A Wasted Wind

Where Next?
Bob Williams
Sat 25 Jan 2014 11:52
Alongside Naha, Okinawa, Japan
Weather: sunny and mild

I sit here this evening and struggle to recall what I have achieved today. What springs more readily to mind is what I have not achieved. I did not finish off my painting, and I did not go sight seeing.
I decided not to finish off the painting that I have been doing on deck over the past few days as I am now ready to apply the top coats, and the berth is so dirty that I reckon my paintwork would end up looking terrible. Rather I will wait until we get to a port where the conditions are cleaner, and gloss paint will have half a chance of looking glossy and not like gritty non-skid.
I also decided not to go sightseeing. My reason was uncomplicated, I was just not in the mood. There are two things here in Naha that I reckon would be worth seeing, one is the Shurijo Castle Park, a re-creation of the castle that was initially built by the Ryukyu dynasty around the fourteenth century. Unfortunately the original was destroyed during the Battle of Okinawa in the closing stages of World War Two, so the current version is mostly a replica. I am sure it would be very interesting, but I must be in a bad mood for as I contemplated walking around its attractions all I could think about was the fact that as a material artefact of a feudal system it would have been built on virtual slave labour, that of its serfs.
The second thing that I think would be worth visiting is the underground headquarters of the Japanese Navy used in the defence of Okinawa during the aforementioned battle that destroyed the ancient castle. However, I knew such a visit would fill me with even more doom and gloom than the Shurijo Castle. The brochure tells me that during the two and a half month battle 200,656 people died, 188,136 Japanese, most of whom were civilians, and 12,520 Americans. 2,400 people died in the underground headquarters alone, many of whom the brochure says died an “honourable death” by committing suicide when defeat was imminent. I thought, no, I will not go to the Japanese Navy underground headquarters today.
The other influencing factor in my decision not to go sight-seeing was that as I was contemplating the pros and cons thereof I glanced up at Sylph's flag and noticed that the wind was in the south for the first time since we had arrived. This meant that Sylph was being blown onto the wharf and, given the state of the wharf, I was loathe to leave her unattended for any length of time on a falling tide. Instead I pottered about the boat for a while. I made a more permanent fix to a leak in the fresh water pump which I had temporarily repaired with some self-annealing tape several weeks back, washed my foul weather jacket and applied some waterproofing spray, lugged some more water, this time with the aid of my trolley, then went for a short walk to another bric-a-brac shop I had walked past yesterday but was closing just as I got there. Here I purchased a second hand foldable work bench which I have a project in mind for.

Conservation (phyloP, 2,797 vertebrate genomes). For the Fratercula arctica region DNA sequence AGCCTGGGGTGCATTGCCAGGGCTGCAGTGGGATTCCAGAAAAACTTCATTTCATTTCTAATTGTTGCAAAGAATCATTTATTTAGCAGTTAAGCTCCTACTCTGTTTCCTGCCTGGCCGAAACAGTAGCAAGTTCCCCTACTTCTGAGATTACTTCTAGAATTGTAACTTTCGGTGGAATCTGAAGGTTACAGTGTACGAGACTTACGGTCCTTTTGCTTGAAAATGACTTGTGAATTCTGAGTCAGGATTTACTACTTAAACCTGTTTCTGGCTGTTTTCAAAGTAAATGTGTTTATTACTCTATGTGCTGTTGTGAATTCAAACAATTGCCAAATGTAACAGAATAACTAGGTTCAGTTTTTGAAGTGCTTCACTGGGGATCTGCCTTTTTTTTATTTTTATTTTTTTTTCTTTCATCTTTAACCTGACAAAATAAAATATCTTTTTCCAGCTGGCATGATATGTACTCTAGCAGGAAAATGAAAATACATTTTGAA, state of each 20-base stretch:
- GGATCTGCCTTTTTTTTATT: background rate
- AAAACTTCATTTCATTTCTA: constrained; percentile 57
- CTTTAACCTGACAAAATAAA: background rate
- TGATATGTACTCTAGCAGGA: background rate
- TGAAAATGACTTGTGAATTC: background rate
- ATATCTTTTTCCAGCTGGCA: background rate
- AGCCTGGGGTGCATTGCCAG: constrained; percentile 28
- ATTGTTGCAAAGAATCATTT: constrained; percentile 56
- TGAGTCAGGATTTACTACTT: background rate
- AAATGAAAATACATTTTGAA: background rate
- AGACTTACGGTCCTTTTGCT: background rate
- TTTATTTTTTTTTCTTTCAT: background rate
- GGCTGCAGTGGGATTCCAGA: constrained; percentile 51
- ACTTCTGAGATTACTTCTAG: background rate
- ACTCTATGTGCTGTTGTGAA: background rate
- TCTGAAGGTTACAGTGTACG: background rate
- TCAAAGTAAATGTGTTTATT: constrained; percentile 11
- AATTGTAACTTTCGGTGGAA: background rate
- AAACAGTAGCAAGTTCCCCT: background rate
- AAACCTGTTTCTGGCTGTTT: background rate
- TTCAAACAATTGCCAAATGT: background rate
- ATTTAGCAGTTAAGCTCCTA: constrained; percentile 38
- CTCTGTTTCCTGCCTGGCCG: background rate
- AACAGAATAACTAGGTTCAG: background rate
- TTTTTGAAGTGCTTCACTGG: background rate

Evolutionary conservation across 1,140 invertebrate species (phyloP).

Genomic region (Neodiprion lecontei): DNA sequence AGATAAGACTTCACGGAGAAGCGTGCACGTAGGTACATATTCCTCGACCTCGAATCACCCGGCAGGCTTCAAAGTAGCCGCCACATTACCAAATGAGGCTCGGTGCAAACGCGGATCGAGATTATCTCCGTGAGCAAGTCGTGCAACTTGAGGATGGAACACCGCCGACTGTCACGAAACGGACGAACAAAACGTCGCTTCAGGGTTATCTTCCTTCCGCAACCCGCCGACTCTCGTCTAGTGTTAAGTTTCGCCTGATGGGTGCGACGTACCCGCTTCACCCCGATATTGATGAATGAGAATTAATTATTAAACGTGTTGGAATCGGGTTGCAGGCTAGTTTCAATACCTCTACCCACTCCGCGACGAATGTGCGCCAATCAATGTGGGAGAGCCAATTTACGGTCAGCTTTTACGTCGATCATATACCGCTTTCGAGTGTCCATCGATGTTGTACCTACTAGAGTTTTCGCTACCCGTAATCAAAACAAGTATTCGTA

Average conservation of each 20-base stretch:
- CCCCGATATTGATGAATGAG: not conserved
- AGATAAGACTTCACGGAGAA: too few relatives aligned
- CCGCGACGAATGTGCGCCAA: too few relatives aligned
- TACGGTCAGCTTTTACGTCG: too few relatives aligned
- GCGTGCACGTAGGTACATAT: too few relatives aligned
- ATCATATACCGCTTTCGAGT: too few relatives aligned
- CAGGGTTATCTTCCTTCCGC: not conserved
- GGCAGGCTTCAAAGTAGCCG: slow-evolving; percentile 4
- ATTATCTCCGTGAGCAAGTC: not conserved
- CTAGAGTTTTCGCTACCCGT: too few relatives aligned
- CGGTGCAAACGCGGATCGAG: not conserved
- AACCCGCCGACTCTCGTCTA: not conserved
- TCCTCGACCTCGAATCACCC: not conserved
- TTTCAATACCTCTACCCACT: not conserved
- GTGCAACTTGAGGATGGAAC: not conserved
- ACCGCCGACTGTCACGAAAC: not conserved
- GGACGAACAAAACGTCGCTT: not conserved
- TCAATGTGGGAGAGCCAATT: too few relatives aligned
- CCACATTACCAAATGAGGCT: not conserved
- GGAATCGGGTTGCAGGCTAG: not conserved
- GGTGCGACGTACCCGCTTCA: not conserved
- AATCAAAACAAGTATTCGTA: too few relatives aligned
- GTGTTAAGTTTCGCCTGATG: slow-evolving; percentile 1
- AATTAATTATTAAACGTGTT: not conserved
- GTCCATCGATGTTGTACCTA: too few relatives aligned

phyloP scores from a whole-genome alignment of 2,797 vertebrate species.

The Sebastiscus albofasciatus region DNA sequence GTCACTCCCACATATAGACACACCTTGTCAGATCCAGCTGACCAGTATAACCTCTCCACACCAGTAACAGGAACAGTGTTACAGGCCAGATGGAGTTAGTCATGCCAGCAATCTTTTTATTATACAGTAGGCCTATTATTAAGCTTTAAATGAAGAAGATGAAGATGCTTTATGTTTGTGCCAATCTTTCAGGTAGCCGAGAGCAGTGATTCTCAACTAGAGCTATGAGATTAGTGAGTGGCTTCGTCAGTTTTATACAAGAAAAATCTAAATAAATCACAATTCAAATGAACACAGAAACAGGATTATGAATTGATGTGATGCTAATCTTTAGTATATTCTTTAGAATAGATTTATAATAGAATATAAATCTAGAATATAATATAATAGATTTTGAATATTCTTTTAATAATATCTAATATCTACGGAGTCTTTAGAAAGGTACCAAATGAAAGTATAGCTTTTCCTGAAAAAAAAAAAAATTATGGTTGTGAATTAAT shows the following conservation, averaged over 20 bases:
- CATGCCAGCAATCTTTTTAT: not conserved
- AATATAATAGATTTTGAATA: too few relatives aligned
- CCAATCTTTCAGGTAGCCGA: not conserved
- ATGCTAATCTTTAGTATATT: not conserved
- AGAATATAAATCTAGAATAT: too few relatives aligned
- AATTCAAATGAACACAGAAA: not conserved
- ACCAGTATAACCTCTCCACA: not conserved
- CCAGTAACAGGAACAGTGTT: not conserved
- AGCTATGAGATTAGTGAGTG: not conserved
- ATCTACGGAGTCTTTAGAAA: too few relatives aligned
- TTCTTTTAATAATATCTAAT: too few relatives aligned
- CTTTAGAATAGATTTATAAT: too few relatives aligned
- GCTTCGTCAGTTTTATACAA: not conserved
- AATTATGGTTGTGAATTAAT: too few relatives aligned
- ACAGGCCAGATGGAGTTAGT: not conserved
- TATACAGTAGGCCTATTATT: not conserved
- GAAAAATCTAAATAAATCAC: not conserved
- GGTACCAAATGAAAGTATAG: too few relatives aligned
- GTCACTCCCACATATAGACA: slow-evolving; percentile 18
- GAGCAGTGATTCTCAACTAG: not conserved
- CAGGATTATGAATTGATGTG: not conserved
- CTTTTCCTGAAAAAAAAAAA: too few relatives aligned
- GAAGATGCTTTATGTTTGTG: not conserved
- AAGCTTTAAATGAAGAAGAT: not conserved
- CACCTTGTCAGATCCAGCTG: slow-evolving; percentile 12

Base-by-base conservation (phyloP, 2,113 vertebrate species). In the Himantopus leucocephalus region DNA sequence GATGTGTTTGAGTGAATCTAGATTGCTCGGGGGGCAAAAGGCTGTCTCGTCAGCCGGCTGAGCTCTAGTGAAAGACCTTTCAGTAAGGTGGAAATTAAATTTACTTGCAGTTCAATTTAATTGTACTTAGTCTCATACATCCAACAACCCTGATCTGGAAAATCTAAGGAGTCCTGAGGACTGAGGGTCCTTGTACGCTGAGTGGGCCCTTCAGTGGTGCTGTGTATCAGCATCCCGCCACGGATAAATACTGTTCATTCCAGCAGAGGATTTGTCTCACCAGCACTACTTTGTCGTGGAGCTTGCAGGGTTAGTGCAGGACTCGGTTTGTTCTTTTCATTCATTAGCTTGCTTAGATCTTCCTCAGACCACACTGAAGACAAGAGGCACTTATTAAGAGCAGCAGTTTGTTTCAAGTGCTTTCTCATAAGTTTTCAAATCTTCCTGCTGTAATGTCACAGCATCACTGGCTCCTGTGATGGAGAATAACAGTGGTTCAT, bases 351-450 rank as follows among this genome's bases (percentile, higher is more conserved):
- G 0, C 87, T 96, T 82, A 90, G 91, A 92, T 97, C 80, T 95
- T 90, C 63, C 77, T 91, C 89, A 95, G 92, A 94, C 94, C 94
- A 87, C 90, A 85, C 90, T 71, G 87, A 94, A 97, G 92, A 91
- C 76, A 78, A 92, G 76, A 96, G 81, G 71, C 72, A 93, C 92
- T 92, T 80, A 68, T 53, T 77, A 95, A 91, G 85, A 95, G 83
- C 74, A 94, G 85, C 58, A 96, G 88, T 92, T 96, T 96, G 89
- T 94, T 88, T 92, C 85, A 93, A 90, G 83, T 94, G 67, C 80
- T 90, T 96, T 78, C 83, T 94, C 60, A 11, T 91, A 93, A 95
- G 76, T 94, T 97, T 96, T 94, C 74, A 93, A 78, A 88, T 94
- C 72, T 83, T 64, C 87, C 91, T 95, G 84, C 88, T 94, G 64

Later I went to an internet cafe with the intention of uploading some photos but, for boring technical reasons of a different nature to previous boring technical reasons, I was foiled again. The photos that I have aren't even that interesting, so I fear that after all this suspense the disappointment to my few faithful readers will be extreme. I can only beg their patience, which I reckon they must have in spades if they read even half the stuff I write. I guess it matters little. I sit in blissful solitary ignorance, undoubtedly even if no one was reading my blog I would still write it, just for myself.
Several times during the day I looked at Sylph's flag flowing to the fair breeze and thought how crazy is this, that I am forced to wait until Monday to leave harbour because of a piece of paper. On Monday the winds are forecast to be fresh from the north east, the direction in which I wish to go. I try to remain philosophical, and have it on good authority from a very experienced cruiser that once we are away from the major ports that the authorities are much less prevalent, and then we can be guided more by the dictates of good seamanship, and less by those of a bureaucracy obsessed with control and order.
However while I saw not the regular tourist attractions, while being largely boat bound for the day, I did enjoy watching the goings on in the port. Naha is served by some tidy looking little cargo ships, perhaps of about a thousand tonnes or so. They are modern and well maintained, but unlike most ships these days they are clearly general cargo carriers. One of them berthed close by Sylph last night. Today cranes hovered over her pulling out all sorts of things, mostly steel girders and large plastic pipes, and from right down the bottom of her capacious little hold a surprising number of containers. Meanwhile large fork lifts buzzed around the cranes like bees distributing honey all over the port, fork lifts which I had to be careful to dodge in my short forays ashore.
The wind returns to the north tomorrow, and while not favourable for sailing at least it will be blowing Sylph away from the evil clutches of the unwholesome wharf that spreads its blackness over all that comes near it. Despite the enveloping blackness, with the wind back in the north I will feel comfortable trusting Sylph to the wharf's unsupervised care for several hours if so inclined. Maybe I will go and see the castle, and with a little luck I may even have some success posting some photos later in the day.
The little ship has just departed, riding high, her burden discharged. I could hear the distinct dry note of her exhaust, her engine perhaps firing at no more than a hundred beats a minute, little more than a person's heart.
All is well.